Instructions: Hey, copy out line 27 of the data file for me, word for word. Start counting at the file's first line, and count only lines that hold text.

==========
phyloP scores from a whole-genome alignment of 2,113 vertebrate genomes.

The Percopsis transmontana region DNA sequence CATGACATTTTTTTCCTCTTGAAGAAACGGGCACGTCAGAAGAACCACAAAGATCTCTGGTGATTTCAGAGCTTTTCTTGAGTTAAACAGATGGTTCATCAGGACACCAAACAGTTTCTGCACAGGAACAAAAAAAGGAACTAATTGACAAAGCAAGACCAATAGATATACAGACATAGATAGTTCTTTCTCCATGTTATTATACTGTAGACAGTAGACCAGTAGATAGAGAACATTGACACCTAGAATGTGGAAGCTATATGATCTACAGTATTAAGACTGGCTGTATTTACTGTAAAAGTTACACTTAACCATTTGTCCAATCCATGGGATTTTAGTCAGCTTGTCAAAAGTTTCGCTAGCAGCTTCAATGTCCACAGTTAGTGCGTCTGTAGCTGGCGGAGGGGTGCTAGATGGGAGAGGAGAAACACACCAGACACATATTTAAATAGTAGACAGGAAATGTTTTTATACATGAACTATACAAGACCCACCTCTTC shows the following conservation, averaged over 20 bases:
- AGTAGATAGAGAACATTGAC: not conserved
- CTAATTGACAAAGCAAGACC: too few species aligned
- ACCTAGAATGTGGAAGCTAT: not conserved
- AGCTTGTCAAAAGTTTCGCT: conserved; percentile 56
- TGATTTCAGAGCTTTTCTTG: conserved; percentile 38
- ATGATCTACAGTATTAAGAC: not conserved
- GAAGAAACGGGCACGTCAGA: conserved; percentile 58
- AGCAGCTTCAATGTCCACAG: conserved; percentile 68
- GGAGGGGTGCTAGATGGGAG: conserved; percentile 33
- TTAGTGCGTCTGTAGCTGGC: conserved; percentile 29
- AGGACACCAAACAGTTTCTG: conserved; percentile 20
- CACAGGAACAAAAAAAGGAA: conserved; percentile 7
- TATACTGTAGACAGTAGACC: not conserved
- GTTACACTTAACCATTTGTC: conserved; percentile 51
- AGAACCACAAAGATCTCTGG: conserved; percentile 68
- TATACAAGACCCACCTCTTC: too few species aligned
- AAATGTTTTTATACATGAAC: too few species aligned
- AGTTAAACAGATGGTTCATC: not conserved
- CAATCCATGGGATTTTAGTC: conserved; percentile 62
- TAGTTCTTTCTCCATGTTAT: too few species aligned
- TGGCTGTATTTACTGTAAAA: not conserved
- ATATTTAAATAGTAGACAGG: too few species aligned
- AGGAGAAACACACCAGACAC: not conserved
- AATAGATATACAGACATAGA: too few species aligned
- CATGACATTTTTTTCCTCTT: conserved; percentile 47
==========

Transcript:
- CATGACATTTTTTTCCTCTT: conserved; percentile 47